The company, however, has optimised costs by retaining an analogue instrument cluster with digital MID, which is a departure from the latest trend of full-digital instrument clusters. Also, the sunroof is of a small size unlike the panoramic unit in the Creta.
But Skoda has made up for the in-cabin experience by carving out ample space, especially in the backseat, from its 2,651mm wheelbase, 41mm more than the Creta. The front gets ventilated seats and a wireless phone charger as well. Although the boot space stands limited at 385 litres, it is well shaped and the loading lip doesn’t stand too high off the ground.
Skoda claims that the 1.0-litre engine in the Kushaq has been recalibrated to offer 5hp more than the Rapid, and also gets hardware changes such as an uprated oil pump. Moreover, the Kushaq 1.5 TSI will come with a segment-first cylinder deactivation technology to enhance fuel efficiency in city by shutting off two cylinders in heavy-traffic conditions.
The 1.0-litre motor throws typical three-cylinder vibrations at idle, which, however, are well damped to filter through inside the cabin. They are noticeable especially under the hood and also are also made prominent by the lack of under-hood insulation.
The engine generates enough power to cleanly move in crawling traffic and it is at 2,100rpm that the turbocharger spools up to offer a shove of torque that lasts until the 4,000rpm mark. The engine is best enjoyed in the midrange and power gradually tapers off towards the top end of the rev band.
On the other hand, the six-speed manual gearbox is slick to operate and offers well-defined gates with a light clutch action.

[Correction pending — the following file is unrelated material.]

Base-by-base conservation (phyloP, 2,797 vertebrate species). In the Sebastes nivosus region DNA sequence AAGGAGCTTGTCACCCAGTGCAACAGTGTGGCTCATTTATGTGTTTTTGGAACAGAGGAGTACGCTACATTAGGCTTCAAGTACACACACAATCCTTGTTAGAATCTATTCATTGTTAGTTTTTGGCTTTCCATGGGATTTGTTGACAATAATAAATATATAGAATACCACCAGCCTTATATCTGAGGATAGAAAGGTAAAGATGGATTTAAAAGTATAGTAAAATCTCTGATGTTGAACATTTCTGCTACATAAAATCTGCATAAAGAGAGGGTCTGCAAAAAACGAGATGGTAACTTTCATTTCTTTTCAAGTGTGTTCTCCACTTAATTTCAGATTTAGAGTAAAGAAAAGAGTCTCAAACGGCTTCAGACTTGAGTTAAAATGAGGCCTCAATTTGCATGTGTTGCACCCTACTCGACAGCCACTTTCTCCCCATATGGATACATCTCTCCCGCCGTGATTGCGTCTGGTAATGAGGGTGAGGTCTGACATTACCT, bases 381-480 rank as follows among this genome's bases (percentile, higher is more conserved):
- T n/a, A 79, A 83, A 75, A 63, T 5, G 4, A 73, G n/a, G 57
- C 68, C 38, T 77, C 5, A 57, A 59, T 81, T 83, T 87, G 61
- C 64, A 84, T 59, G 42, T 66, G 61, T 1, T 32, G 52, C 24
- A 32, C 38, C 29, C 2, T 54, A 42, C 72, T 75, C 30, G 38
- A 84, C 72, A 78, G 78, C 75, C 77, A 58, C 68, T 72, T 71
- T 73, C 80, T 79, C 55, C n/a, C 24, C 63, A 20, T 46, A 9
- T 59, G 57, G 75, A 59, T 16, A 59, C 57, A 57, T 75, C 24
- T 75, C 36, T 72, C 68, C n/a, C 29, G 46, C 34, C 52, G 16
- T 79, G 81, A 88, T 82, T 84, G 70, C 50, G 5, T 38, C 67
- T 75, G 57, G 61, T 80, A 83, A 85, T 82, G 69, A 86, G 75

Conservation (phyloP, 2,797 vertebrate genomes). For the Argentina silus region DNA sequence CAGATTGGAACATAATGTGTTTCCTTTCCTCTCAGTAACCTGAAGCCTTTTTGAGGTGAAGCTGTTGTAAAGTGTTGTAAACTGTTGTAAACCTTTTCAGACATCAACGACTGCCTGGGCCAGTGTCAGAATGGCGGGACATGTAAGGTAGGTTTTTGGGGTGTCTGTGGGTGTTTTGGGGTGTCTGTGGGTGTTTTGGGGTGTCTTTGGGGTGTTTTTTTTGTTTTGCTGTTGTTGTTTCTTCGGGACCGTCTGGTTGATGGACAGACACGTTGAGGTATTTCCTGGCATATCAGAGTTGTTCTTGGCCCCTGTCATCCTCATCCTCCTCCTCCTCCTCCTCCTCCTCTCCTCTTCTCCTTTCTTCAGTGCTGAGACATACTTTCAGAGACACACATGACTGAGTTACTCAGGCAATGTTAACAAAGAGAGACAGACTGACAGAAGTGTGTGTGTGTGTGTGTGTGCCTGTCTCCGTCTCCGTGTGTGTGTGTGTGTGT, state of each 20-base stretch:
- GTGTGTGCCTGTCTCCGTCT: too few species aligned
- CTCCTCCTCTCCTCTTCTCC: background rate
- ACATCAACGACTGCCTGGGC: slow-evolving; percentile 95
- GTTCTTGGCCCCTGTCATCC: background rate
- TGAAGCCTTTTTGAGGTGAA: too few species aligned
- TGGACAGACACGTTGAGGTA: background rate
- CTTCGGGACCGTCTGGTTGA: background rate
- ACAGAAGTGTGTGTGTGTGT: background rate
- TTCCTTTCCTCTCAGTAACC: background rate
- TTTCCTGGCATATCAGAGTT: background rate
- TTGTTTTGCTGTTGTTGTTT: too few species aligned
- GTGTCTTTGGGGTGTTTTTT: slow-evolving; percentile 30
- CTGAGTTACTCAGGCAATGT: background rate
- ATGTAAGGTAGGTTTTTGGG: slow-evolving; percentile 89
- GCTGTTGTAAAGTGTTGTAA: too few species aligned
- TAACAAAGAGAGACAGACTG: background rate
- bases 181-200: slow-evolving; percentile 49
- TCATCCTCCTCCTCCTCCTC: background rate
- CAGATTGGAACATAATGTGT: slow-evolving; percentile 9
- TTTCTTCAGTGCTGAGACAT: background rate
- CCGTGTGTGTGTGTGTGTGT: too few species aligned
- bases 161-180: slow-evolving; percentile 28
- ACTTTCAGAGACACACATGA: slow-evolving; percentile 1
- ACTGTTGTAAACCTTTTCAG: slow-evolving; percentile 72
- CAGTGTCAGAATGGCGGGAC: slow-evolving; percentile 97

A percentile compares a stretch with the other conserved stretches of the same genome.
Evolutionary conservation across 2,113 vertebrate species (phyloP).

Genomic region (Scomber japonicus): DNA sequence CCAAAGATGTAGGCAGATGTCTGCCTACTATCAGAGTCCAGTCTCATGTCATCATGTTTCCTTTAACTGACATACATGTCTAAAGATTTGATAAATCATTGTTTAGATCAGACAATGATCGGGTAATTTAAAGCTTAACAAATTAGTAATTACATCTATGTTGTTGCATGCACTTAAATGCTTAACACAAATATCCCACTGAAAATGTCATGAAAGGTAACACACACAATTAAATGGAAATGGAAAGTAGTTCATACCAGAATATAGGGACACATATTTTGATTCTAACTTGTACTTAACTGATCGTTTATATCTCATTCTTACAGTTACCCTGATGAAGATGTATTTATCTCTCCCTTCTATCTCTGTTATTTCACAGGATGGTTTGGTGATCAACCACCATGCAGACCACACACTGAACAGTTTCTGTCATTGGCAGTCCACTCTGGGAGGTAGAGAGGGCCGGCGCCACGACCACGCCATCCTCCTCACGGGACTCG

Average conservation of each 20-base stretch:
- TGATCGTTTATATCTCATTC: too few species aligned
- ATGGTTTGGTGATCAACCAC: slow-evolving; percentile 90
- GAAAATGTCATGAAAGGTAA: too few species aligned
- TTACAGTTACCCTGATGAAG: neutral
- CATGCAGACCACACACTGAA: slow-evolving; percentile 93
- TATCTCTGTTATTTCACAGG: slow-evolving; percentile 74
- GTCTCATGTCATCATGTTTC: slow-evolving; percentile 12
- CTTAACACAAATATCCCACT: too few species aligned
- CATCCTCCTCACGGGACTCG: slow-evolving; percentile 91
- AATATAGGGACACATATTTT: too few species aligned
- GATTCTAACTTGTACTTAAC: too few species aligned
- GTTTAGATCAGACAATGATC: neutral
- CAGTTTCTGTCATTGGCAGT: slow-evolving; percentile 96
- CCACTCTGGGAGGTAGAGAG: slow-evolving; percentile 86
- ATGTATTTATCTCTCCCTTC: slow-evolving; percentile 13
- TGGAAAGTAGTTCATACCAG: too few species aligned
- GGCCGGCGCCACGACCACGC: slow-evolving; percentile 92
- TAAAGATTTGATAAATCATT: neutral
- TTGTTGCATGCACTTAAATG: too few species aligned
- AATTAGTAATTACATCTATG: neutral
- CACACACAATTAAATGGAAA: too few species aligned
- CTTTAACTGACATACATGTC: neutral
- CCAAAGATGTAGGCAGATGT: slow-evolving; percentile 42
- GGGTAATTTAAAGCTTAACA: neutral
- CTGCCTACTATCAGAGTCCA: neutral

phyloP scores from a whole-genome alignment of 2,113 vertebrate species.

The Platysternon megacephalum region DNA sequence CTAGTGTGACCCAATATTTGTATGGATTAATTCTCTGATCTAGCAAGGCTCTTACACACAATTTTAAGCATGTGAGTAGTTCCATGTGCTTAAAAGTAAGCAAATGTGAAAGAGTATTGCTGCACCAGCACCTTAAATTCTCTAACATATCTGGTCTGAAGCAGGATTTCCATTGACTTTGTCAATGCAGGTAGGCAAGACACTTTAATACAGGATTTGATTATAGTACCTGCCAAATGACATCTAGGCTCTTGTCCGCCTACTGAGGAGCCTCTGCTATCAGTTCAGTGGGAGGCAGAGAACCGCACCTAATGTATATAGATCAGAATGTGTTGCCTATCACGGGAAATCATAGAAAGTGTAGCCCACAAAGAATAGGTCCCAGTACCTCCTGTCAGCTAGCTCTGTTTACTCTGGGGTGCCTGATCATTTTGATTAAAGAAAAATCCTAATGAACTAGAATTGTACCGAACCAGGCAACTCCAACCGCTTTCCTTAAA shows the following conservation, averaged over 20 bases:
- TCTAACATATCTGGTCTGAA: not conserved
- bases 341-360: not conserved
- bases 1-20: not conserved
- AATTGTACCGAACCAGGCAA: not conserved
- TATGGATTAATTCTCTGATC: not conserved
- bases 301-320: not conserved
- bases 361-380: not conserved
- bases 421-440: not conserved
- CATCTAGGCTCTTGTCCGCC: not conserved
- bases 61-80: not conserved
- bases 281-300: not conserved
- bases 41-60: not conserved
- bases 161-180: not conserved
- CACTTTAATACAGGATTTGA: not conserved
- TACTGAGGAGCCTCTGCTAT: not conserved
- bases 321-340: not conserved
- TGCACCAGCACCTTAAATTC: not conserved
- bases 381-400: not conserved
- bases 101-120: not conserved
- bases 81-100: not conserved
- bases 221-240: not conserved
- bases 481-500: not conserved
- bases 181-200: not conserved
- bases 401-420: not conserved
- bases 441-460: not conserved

Ride and handling
The Kushaq impresses in this department with a nice chassis that is capable of offering confidence at high speeds and also provides a near-flat ride quality as the speed increases. The feedback from the steering is confidence inspiring too and it is well balanced in terms of weight at both city and highway speeds.
Safety is an area where the Kushaq outshines most of its rivals with a host of active and passive safety systems on board. The company has equipped its crossover with electronic stability control or ESC as standard, and it also comes with other active functions such as traction control system, roll-over protection and a unique multi-collision braking system as well.
Six airbags, brake disc wiping and electronic differential lock are some of the safety embellishments on offer in the Skoda Kushaq.
Overall, while the Kushaq has enough to please the buyer in terms of comfort, equipment as well as driving dynamics, it falls short on the exterior proportions and some high-tech gizmos such as a 360-degree camera and digital instrument cluster, which are increasingly becoming the norm in the segment. The company is taking steps on the ownership front by offering a four-year warranty as standard and also introducing a two-year warranty on spare part replacement. It plans to expand its existing 115 outlets to 150 by the end of 2021.